Temporal variability in sea lice population connectivity and implications for regional management protocols
Aquaculture Environment Interactions
In modern large-scale salmon aquaculture, sites are managed within spatial units. In Scottish waters, several different definitions are used: operator-defined 'Farm Management Areas' (FMAs), regulator-defined 'Disease Management Areas' (DMAs) and 'Fish Health Management Reporting areas' (FHMRAs). FMAs balance many operational requirements, while the sole purpose of DMAs is to limit the spread of disease. FHMRAs are based on historical wild fish monitoring areas. One objective of these units is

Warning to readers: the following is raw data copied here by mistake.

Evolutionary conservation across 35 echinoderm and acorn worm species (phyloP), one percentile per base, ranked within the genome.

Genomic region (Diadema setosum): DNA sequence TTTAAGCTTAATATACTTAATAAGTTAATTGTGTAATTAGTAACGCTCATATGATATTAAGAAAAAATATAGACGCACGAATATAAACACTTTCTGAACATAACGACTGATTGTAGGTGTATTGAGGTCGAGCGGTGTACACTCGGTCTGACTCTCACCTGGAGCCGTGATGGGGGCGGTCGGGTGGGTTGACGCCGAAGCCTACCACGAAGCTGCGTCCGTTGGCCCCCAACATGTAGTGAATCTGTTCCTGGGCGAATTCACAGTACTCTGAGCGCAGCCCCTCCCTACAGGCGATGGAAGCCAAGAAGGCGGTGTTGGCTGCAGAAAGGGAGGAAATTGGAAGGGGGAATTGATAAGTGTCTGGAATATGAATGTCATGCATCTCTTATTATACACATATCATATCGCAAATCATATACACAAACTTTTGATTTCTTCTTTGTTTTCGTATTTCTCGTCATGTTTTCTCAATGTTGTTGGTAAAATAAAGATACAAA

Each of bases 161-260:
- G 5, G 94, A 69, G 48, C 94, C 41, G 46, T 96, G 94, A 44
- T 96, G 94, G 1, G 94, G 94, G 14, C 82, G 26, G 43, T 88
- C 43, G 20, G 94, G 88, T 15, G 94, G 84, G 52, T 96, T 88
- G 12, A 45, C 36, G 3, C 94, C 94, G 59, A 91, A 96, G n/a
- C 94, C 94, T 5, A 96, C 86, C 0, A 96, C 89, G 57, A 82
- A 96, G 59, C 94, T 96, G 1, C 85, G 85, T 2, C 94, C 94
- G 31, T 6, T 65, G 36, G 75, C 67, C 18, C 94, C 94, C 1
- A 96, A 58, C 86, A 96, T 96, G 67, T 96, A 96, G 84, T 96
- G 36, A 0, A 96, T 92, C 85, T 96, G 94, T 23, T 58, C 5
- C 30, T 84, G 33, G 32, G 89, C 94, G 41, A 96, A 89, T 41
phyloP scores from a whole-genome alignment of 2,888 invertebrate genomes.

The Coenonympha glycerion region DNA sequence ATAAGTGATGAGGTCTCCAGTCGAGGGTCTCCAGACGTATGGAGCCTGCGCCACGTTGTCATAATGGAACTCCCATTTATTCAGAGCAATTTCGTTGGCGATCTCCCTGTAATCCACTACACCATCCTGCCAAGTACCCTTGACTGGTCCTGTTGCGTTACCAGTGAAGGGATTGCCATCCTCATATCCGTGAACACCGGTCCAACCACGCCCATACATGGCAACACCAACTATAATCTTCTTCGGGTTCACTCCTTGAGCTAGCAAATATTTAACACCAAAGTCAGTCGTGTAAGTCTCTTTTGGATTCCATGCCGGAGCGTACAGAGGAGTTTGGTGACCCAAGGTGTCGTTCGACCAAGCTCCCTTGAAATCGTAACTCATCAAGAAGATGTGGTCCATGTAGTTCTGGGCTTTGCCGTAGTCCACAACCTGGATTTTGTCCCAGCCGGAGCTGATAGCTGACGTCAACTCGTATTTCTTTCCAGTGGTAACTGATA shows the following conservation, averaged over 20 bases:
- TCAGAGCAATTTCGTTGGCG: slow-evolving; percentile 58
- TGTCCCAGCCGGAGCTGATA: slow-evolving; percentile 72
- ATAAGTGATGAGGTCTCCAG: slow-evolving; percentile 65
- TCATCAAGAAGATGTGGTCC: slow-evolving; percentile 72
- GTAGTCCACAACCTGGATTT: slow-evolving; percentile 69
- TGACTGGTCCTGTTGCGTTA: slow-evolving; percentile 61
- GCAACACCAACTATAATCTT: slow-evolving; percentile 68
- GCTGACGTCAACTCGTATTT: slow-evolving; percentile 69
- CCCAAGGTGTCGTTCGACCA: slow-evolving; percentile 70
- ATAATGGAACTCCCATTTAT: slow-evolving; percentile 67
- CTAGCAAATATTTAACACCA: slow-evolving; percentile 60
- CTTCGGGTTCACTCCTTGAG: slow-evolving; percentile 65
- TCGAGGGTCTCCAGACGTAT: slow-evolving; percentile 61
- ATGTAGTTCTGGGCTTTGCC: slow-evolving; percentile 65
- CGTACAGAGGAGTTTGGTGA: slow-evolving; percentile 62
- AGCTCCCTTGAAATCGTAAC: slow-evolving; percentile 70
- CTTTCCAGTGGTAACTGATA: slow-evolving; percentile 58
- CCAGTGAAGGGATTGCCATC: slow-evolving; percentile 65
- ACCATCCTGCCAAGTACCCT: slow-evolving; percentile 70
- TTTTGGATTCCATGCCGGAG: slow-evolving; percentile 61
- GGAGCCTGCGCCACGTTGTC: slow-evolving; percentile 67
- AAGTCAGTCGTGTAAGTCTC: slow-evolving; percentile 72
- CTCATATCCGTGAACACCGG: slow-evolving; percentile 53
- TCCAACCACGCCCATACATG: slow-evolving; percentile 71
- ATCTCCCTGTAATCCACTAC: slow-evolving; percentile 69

... of these units is to monitor and limit the spread of water-borne agents such as infectious salmon anaemia and parasites such as sea lice, which present a perennial economic and ecological challenge. However, unit boundaries are either based on simplified hydrodynamic assumptions, or do not incorporate such information. Their effectiveness for infection control is therefore unclear. We used the latest developments in hydrodynamic modelling to predict population connectivity of sea lice between all current operational salmon aquaculture sites in the complex west coast of Scotland region over 1 yr (June 2013 to June 2014). Aggregating site connectivity matrices by management units, we identified the extent to which units supplied lice to (or received lice from) other units, and their effectiveness for infection control. Total estimated connectivity varied over time by a factor of 2. A general northward movement of simulated larvae was observed. Even the smallest management units reduced external infection by around 75% versus individually managed sites. Larger management units reduced estimated connectivity further. Optimised units derived by applying thresholds to site matrices suggested that management within water bodies at the scale of 50 to 100 km would be most effective.